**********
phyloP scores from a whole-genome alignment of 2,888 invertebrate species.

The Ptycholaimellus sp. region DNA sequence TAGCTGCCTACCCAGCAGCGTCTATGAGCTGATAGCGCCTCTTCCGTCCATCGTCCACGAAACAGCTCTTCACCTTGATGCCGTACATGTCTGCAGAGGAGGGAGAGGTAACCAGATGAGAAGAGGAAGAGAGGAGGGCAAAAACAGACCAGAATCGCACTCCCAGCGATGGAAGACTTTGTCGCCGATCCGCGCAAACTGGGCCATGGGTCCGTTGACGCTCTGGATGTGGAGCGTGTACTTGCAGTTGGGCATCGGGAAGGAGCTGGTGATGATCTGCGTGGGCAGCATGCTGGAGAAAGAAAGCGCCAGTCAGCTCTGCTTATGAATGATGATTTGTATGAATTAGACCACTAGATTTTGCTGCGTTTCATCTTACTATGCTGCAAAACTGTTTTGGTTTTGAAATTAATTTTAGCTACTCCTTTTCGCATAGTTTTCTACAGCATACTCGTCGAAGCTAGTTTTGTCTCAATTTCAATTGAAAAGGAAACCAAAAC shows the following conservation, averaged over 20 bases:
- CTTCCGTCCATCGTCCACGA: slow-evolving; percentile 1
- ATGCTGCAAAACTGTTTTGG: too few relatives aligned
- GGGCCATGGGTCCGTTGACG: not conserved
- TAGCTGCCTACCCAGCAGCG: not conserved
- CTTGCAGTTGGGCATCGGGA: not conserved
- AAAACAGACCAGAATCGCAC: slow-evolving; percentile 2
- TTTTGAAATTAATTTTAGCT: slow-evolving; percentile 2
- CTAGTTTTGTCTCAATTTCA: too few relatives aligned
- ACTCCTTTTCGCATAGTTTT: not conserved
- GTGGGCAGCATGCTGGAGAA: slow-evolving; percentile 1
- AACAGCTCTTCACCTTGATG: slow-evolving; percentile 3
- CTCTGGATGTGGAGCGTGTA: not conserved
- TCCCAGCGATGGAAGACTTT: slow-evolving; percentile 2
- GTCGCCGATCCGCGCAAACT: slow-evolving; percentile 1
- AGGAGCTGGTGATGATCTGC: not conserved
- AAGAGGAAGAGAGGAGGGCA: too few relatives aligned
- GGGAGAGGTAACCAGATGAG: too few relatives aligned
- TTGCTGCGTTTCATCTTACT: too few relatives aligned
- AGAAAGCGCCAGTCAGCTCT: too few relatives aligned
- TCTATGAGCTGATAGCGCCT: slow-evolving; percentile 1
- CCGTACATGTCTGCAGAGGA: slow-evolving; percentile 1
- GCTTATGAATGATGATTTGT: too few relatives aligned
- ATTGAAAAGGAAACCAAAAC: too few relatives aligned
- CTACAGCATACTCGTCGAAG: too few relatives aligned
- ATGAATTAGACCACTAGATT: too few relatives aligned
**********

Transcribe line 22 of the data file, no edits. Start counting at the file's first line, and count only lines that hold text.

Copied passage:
- TCTATGAGCTGATAGCGCCT: slow-evolving; percentile 1